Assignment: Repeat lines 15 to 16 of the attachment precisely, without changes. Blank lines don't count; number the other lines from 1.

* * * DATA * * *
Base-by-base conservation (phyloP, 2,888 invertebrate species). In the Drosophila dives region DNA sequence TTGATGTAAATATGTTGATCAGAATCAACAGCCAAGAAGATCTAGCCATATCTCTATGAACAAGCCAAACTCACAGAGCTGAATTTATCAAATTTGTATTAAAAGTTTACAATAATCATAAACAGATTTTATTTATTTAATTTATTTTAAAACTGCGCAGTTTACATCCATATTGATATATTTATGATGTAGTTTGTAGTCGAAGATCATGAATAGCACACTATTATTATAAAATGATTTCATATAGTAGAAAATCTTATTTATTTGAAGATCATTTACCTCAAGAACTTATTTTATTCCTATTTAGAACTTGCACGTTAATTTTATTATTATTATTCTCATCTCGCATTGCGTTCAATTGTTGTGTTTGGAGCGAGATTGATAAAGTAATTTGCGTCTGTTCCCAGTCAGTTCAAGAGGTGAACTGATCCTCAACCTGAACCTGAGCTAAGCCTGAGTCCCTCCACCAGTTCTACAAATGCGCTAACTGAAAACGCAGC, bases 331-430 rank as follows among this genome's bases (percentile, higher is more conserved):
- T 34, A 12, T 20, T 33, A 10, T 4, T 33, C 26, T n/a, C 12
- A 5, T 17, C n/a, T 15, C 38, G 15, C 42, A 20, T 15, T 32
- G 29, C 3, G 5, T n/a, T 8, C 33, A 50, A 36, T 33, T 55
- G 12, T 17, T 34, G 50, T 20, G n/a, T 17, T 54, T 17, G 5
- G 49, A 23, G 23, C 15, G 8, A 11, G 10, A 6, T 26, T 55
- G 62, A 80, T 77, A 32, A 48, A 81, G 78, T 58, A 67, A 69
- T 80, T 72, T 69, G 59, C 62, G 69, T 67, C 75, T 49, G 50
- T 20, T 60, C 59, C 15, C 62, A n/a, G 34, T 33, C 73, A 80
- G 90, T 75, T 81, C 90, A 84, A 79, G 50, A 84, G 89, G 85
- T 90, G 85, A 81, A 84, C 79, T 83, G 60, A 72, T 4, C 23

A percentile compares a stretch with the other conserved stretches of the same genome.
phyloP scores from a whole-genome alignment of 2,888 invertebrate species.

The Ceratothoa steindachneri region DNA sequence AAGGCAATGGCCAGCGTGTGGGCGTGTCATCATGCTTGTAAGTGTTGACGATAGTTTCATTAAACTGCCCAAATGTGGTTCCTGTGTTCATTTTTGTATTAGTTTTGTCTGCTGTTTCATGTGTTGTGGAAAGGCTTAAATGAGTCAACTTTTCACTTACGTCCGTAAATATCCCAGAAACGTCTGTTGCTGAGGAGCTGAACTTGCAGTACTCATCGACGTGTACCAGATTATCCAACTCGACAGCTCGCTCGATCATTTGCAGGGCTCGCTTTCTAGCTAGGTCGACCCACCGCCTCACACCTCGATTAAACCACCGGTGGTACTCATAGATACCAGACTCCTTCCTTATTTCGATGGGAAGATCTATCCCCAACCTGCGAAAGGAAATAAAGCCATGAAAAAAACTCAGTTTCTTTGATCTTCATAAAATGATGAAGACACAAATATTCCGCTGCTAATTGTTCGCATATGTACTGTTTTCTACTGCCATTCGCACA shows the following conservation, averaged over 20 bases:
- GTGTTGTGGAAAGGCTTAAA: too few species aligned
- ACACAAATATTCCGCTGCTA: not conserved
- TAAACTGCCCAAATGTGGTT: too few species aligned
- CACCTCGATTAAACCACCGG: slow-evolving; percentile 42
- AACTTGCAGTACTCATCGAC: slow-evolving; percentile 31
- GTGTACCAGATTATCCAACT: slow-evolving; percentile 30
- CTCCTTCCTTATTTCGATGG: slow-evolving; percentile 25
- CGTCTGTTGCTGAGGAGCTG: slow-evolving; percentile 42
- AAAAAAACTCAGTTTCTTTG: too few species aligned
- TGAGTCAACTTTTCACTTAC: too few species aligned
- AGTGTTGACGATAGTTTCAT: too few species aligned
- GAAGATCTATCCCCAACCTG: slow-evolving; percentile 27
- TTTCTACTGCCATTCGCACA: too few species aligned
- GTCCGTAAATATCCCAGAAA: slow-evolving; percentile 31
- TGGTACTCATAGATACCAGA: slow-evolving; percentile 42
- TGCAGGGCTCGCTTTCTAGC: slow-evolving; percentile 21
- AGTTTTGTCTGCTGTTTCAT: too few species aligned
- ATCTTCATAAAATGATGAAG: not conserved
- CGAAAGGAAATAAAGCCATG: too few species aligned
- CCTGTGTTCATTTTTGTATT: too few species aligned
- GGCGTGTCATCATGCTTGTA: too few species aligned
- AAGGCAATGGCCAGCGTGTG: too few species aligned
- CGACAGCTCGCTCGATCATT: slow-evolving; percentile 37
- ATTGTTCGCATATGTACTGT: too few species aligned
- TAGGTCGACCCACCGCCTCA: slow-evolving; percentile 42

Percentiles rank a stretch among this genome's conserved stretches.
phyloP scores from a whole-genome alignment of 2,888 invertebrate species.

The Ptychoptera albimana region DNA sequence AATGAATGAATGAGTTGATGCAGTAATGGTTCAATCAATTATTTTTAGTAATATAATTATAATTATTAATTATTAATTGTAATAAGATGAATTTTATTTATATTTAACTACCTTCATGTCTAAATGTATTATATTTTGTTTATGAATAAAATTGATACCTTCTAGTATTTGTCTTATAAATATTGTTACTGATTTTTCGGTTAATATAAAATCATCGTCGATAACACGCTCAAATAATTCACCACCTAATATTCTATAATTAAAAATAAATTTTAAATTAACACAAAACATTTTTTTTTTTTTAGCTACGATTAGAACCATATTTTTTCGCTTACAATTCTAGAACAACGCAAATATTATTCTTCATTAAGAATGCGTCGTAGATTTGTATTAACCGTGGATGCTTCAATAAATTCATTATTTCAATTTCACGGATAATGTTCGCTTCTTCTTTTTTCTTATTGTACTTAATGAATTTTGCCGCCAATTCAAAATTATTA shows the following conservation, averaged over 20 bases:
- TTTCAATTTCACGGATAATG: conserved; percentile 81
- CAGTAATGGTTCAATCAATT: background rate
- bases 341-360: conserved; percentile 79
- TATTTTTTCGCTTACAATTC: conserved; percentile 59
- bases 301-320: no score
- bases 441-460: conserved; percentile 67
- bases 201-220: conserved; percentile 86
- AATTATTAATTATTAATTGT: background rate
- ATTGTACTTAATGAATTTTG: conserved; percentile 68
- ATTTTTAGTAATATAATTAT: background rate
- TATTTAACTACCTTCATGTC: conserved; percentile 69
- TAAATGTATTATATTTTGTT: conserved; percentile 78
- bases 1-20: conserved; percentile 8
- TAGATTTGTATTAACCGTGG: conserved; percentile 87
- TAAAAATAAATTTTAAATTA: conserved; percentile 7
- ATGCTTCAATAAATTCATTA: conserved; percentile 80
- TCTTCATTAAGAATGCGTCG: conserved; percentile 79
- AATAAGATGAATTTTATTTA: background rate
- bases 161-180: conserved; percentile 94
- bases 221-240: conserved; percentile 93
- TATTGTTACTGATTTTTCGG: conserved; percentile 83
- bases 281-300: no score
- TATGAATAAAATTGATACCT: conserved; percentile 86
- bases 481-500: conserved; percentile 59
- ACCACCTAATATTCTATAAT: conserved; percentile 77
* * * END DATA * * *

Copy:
- GTGTTGTGGAAAGGCTTAAA: too few species aligned
- ACACAAATATTCCGCTGCTA: not conserved